Friday, January 29, 2010

Oldest Known Form of the Chinese Dragon

Oldest Known Form of the Chinese DragonOldest Known Form of the Chinese Dragon, from the Aboriginal Tribes of Western China.

Title Encyclopaedia of superstitions, folklore, and the occult sciences of the world: a comprehensive library of human belief and practice in the mysteries of life, Volume 2.
Encyclopaedia of Superstitions, Folklore, and the Occult Sciences of the World: A Comprehensive Library of Human Belief and Practice in the Mysteries of Life, Charles McClellan Stevens.

Editors: Cora Linn Morrison Daniels, Charles McClellan Stevens. Publisher: J. H. Yewdale & sons co., 1903. Original from Harvard University. Digitized: Mar 27, 2006.

This Image (or other media file) is in the public domain because its copyright has expired. This applies to the United States, where Works published prior to 1978 were copyright protected for a maximum of 75 years. See Circular 1 "COPYRIGHT BASICS" PDF from the U.S. Copyright Office. Works published before 1924 are now in the public domain.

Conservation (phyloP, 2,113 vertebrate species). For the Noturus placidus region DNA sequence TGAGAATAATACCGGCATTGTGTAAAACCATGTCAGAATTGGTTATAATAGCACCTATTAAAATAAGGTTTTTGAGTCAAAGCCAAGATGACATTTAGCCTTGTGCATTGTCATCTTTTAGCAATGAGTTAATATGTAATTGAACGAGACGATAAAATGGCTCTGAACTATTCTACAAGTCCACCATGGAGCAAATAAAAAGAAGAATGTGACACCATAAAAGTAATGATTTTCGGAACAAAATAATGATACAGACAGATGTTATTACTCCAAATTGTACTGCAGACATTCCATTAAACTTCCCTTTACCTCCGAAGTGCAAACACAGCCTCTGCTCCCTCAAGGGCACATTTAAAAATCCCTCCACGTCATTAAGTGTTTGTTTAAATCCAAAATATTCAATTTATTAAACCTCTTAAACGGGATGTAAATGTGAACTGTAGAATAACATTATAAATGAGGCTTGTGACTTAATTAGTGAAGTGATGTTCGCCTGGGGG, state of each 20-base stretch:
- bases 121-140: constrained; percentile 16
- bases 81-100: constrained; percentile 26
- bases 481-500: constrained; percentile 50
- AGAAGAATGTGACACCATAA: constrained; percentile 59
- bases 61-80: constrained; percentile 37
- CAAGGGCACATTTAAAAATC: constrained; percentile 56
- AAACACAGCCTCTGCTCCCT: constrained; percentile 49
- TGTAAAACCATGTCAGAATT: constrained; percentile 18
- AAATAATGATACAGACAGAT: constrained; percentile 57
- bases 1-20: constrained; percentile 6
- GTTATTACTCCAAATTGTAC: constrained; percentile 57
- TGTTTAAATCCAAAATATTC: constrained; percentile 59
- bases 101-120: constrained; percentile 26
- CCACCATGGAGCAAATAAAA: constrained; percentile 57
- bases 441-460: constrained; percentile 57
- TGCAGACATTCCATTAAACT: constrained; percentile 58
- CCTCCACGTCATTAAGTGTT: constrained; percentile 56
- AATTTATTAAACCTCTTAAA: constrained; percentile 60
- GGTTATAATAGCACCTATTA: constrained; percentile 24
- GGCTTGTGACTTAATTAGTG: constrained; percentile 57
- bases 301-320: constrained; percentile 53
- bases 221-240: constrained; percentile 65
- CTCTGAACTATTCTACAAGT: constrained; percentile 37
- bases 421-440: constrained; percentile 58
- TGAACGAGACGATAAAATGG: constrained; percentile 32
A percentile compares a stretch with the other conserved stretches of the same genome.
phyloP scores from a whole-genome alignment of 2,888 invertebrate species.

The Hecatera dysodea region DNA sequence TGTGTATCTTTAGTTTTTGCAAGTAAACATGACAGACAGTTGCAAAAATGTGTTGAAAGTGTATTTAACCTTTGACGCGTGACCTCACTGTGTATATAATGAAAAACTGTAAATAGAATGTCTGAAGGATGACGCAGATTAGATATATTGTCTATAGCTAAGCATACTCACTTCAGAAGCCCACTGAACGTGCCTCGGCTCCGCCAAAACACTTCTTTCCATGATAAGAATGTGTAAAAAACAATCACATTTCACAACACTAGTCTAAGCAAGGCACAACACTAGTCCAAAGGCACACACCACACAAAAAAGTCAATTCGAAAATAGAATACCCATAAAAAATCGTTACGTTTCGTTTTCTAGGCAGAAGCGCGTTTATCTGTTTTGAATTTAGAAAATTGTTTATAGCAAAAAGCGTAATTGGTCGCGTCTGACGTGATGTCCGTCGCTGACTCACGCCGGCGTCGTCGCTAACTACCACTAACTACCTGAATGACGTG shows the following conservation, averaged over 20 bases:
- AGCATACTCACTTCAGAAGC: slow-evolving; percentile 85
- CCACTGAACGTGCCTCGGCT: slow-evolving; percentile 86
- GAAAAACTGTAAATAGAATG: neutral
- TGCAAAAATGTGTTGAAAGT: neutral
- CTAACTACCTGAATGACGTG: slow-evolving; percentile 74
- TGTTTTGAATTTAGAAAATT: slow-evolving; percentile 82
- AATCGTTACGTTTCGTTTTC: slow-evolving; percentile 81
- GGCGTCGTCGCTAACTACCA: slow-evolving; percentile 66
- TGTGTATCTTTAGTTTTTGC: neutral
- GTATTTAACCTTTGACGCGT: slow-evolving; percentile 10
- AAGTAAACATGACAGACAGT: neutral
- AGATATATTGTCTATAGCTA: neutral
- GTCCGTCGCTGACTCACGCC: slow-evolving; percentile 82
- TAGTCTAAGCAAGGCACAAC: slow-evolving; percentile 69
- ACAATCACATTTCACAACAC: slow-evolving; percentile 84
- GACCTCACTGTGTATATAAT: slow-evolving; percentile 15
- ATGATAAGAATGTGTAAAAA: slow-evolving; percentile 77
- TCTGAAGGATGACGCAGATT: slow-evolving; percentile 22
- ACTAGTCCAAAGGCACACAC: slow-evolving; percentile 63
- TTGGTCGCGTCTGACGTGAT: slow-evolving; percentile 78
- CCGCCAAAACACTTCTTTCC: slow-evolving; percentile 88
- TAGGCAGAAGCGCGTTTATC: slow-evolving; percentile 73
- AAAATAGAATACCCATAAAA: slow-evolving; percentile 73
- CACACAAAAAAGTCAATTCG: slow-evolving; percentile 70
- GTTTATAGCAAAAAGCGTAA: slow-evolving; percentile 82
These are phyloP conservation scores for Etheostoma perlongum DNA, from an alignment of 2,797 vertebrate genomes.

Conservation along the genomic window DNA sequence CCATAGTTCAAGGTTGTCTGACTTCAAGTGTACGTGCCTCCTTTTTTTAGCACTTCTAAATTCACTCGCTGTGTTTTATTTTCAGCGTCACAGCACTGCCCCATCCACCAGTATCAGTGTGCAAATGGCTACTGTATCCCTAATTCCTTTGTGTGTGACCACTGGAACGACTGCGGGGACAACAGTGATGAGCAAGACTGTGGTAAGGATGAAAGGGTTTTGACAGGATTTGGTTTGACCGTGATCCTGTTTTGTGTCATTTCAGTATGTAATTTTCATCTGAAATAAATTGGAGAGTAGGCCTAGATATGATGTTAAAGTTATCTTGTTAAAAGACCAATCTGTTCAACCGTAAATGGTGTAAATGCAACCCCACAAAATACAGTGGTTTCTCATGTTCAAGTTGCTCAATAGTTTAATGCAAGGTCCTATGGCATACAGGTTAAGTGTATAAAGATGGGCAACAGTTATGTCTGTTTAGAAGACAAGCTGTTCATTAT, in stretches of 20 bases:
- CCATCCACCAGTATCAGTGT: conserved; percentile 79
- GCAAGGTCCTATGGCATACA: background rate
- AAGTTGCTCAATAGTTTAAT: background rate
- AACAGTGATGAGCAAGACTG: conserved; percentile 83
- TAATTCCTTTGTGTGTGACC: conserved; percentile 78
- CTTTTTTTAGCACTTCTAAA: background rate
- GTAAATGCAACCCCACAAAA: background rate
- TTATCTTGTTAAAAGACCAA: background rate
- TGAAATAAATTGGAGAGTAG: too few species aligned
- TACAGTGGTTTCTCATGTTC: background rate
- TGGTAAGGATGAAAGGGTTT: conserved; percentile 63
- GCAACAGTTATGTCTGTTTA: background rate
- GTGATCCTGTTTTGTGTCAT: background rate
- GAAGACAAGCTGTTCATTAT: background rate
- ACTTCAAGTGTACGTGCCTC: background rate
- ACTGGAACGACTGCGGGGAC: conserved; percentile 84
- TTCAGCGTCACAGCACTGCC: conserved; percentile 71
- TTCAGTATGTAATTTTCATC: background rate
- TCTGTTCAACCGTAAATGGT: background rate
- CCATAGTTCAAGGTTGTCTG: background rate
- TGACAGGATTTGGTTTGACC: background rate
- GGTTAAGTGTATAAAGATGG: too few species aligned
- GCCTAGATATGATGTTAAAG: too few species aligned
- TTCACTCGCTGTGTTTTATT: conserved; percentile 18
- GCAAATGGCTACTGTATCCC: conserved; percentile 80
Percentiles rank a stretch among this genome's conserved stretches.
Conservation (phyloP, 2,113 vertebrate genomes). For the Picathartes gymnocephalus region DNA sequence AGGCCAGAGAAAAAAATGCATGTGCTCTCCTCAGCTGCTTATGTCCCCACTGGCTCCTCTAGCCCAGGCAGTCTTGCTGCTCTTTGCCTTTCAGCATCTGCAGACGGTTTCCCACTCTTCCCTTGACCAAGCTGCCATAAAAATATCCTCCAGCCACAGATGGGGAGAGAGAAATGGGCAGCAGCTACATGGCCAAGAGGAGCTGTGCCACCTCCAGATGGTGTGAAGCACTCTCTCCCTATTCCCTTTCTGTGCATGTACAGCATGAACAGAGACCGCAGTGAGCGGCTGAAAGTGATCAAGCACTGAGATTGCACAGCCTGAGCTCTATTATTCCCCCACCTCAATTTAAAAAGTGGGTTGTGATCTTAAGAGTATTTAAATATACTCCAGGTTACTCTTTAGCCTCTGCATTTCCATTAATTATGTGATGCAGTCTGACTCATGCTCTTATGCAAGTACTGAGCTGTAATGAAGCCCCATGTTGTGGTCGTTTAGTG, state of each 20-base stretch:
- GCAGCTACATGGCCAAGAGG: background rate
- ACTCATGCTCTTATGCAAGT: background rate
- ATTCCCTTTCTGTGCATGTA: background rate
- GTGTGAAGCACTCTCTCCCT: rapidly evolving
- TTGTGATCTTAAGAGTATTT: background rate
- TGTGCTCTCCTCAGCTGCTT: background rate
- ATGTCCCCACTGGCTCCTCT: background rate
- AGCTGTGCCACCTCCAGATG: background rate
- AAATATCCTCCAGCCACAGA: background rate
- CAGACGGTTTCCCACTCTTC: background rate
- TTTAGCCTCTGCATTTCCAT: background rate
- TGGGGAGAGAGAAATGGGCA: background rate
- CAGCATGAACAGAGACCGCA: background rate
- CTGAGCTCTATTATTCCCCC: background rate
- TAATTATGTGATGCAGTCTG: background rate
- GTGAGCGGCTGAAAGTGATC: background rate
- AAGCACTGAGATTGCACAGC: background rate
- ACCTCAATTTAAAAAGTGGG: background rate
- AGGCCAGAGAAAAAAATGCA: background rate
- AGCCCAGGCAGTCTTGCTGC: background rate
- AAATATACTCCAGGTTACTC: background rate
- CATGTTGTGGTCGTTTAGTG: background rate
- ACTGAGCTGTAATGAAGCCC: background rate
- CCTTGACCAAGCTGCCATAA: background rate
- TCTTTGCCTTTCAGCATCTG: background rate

Chinese dragons are legendary creatures in Chinese mythology and folklore. In Chinese art, dragons are typically portrayed as long, scaled, serpentine creatures with four legs.

Chinese dragons traditionally symbolize potent and auspicious powers, particularly control over water, rainfall, and floods. In yin and yang terminology, a dragon is yang (male) and complements a yin (female) fenghuang "Chinese phoenix". The Chinese Dragon is generally used as the symbol of culture. The dragon is also a symbol of power, strength, and good luck.

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